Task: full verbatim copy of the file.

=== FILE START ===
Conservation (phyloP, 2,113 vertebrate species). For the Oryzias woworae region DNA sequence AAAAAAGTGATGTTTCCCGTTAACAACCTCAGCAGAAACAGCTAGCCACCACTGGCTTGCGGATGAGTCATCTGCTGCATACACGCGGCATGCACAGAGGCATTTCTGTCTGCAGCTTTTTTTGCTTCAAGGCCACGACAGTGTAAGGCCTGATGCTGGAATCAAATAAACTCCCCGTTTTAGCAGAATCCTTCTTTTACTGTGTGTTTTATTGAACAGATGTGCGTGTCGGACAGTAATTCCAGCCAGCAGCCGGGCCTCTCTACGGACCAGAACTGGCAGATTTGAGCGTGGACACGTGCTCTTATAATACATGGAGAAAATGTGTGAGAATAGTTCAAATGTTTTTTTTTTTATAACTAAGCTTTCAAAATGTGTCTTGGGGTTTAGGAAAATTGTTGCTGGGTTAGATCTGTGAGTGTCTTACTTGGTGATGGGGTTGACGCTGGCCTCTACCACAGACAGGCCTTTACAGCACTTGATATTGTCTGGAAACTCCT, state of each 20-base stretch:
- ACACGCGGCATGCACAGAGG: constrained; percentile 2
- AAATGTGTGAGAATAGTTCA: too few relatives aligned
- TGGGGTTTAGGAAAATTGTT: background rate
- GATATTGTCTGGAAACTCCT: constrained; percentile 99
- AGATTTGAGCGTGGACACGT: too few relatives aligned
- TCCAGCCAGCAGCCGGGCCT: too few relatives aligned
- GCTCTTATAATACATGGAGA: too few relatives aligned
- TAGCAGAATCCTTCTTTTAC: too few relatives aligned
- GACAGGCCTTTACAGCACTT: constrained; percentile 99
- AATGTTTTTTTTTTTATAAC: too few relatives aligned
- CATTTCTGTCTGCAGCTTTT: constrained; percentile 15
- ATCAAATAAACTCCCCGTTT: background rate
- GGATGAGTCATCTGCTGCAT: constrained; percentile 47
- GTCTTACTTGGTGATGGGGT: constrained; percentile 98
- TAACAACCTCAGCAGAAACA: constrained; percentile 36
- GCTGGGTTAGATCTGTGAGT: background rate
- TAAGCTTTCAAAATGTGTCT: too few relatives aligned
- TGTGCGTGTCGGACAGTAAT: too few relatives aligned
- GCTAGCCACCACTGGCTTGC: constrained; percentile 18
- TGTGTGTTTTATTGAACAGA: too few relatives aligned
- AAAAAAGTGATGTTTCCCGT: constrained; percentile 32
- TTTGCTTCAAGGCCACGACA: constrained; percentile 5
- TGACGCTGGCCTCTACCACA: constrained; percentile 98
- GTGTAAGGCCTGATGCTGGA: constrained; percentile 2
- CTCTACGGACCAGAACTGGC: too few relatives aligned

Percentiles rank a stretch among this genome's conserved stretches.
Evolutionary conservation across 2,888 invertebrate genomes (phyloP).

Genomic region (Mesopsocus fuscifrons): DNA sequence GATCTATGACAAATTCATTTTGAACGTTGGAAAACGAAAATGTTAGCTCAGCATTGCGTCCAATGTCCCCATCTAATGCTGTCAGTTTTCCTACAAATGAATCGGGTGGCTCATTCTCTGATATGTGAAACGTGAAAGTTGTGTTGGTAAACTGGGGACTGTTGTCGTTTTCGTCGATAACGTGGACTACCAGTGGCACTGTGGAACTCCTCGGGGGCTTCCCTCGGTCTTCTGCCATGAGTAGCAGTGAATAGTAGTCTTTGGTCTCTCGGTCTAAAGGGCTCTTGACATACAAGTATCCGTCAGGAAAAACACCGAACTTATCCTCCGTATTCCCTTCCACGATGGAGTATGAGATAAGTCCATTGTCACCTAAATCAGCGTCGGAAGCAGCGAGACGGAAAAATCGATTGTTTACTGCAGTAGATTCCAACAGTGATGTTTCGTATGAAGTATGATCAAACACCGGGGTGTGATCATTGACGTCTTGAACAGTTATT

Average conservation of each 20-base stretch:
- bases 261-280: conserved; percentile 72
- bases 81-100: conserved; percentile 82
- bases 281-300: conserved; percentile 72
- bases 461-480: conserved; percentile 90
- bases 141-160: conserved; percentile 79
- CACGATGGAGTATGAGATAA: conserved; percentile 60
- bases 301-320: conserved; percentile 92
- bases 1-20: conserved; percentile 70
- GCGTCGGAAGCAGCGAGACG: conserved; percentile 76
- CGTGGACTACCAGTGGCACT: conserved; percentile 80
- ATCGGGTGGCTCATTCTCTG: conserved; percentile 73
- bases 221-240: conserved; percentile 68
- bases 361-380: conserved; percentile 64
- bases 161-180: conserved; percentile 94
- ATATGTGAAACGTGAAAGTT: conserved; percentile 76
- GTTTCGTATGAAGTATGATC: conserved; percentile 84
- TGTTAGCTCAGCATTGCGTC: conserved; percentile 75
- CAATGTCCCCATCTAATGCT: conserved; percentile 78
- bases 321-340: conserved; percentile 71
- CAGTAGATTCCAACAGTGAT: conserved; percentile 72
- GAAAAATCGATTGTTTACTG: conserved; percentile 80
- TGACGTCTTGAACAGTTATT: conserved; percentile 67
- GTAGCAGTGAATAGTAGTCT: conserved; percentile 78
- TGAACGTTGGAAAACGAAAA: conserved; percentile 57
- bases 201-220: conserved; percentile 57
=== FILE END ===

Conservation (phyloP, 2,113 vertebrate species). For the Oryzias woworae region DNA sequence AAAAAAGTGATGTTTCCCGTTAACAACCTCAGCAGAAACAGCTAGCCACCACTGGCTTGCGGATGAGTCATCTGCTGCATACACGCGGCATGCACAGAGGCATTTCTGTCTGCAGCTTTTTTTGCTTCAAGGCCACGACAGTGTAAGGCCTGATGCTGGAATCAAATAAACTCCCCGTTTTAGCAGAATCCTTCTTTTACTGTGTGTTTTATTGAACAGATGTGCGTGTCGGACAGTAATTCCAGCCAGCAGCCGGGCCTCTCTACGGACCAGAACTGGCAGATTTGAGCGTGGACACGTGCTCTTATAATACATGGAGAAAATGTGTGAGAATAGTTCAAATGTTTTTTTTTTTATAACTAAGCTTTCAAAATGTGTCTTGGGGTTTAGGAAAATTGTTGCTGGGTTAGATCTGTGAGTGTCTTACTTGGTGATGGGGTTGACGCTGGCCTCTACCACAGACAGGCCTTTACAGCACTTGATATTGTCTGGAAACTCCT, state of each 20-base stretch:
- ACACGCGGCATGCACAGAGG: constrained; percentile 2
- AAATGTGTGAGAATAGTTCA: too few relatives aligned
- TGGGGTTTAGGAAAATTGTT: background rate
- GATATTGTCTGGAAACTCCT: constrained; percentile 99
- AGATTTGAGCGTGGACACGT: too few relatives aligned
- TCCAGCCAGCAGCCGGGCCT: too few relatives aligned
- GCTCTTATAATACATGGAGA: too few relatives aligned
- TAGCAGAATCCTTCTTTTAC: too few relatives aligned
- GACAGGCCTTTACAGCACTT: constrained; percentile 99
- AATGTTTTTTTTTTTATAAC: too few relatives aligned
- CATTTCTGTCTGCAGCTTTT: constrained; percentile 15
- ATCAAATAAACTCCCCGTTT: background rate
- GGATGAGTCATCTGCTGCAT: constrained; percentile 47
- GTCTTACTTGGTGATGGGGT: constrained; percentile 98
- TAACAACCTCAGCAGAAACA: constrained; percentile 36
- GCTGGGTTAGATCTGTGAGT: background rate
- TAAGCTTTCAAAATGTGTCT: too few relatives aligned
- TGTGCGTGTCGGACAGTAAT: too few relatives aligned
- GCTAGCCACCACTGGCTTGC: constrained; percentile 18
- TGTGTGTTTTATTGAACAGA: too few relatives aligned
- AAAAAAGTGATGTTTCCCGT: constrained; percentile 32
- TTTGCTTCAAGGCCACGACA: constrained; percentile 5
- TGACGCTGGCCTCTACCACA: constrained; percentile 98
- GTGTAAGGCCTGATGCTGGA: constrained; percentile 2
- CTCTACGGACCAGAACTGGC: too few relatives aligned

Percentiles rank a stretch among this genome's conserved stretches.
Evolutionary conservation across 2,888 invertebrate genomes (phyloP).

Genomic region (Mesopsocus fuscifrons): DNA sequence GATCTATGACAAATTCATTTTGAACGTTGGAAAACGAAAATGTTAGCTCAGCATTGCGTCCAATGTCCCCATCTAATGCTGTCAGTTTTCCTACAAATGAATCGGGTGGCTCATTCTCTGATATGTGAAACGTGAAAGTTGTGTTGGTAAACTGGGGACTGTTGTCGTTTTCGTCGATAACGTGGACTACCAGTGGCACTGTGGAACTCCTCGGGGGCTTCCCTCGGTCTTCTGCCATGAGTAGCAGTGAATAGTAGTCTTTGGTCTCTCGGTCTAAAGGGCTCTTGACATACAAGTATCCGTCAGGAAAAACACCGAACTTATCCTCCGTATTCCCTTCCACGATGGAGTATGAGATAAGTCCATTGTCACCTAAATCAGCGTCGGAAGCAGCGAGACGGAAAAATCGATTGTTTACTGCAGTAGATTCCAACAGTGATGTTTCGTATGAAGTATGATCAAACACCGGGGTGTGATCATTGACGTCTTGAACAGTTATT

Average conservation of each 20-base stretch:
- bases 261-280: conserved; percentile 72
- bases 81-100: conserved; percentile 82
- bases 281-300: conserved; percentile 72
- bases 461-480: conserved; percentile 90
- bases 141-160: conserved; percentile 79
- CACGATGGAGTATGAGATAA: conserved; percentile 60
- bases 301-320: conserved; percentile 92
- bases 1-20: conserved; percentile 70
- GCGTCGGAAGCAGCGAGACG: conserved; percentile 76
- CGTGGACTACCAGTGGCACT: conserved; percentile 80
- ATCGGGTGGCTCATTCTCTG: conserved; percentile 73
- bases 221-240: conserved; percentile 68
- bases 361-380: conserved; percentile 64
- bases 161-180: conserved; percentile 94
- ATATGTGAAACGTGAAAGTT: conserved; percentile 76
- GTTTCGTATGAAGTATGATC: conserved; percentile 84
- TGTTAGCTCAGCATTGCGTC: conserved; percentile 75
- CAATGTCCCCATCTAATGCT: conserved; percentile 78
- bases 321-340: conserved; percentile 71
- CAGTAGATTCCAACAGTGAT: conserved; percentile 72
- GAAAAATCGATTGTTTACTG: conserved; percentile 80
- TGACGTCTTGAACAGTTATT: conserved; percentile 67
- GTAGCAGTGAATAGTAGTCT: conserved; percentile 78
- TGAACGTTGGAAAACGAAAA: conserved; percentile 57
- bases 201-220: conserved; percentile 57